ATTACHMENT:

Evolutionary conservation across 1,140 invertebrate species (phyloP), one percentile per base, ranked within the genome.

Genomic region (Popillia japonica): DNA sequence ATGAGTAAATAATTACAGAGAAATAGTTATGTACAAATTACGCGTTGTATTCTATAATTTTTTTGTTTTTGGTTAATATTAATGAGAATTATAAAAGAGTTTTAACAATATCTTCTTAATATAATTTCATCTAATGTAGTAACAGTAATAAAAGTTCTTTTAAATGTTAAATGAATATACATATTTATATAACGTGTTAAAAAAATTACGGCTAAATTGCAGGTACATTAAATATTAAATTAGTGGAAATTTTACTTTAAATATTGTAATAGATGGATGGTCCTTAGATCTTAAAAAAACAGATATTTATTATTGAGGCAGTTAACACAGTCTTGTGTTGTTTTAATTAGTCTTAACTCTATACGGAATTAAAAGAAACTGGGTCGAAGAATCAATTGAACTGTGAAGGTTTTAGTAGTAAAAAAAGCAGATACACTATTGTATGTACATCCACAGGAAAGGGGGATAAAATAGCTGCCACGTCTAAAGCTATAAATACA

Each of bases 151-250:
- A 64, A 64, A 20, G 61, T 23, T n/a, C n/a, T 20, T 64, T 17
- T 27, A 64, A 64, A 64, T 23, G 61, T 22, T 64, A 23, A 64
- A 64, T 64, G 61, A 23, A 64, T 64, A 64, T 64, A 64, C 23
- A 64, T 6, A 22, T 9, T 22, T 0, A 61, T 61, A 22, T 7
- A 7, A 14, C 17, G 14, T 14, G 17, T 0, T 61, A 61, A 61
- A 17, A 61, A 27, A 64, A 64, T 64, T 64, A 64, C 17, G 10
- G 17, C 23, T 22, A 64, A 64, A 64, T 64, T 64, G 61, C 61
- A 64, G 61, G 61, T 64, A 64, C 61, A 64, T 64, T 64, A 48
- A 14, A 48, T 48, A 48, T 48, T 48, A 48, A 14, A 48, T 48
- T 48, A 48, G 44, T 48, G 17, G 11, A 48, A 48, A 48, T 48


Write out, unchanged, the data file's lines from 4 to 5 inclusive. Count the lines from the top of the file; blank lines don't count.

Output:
- A 64, A 64, A 20, G 61, T 23, T n/a, C n/a, T 20, T 64, T 17
- T 27, A 64, A 64, A 64, T 23, G 61, T 22, T 64, A 23, A 64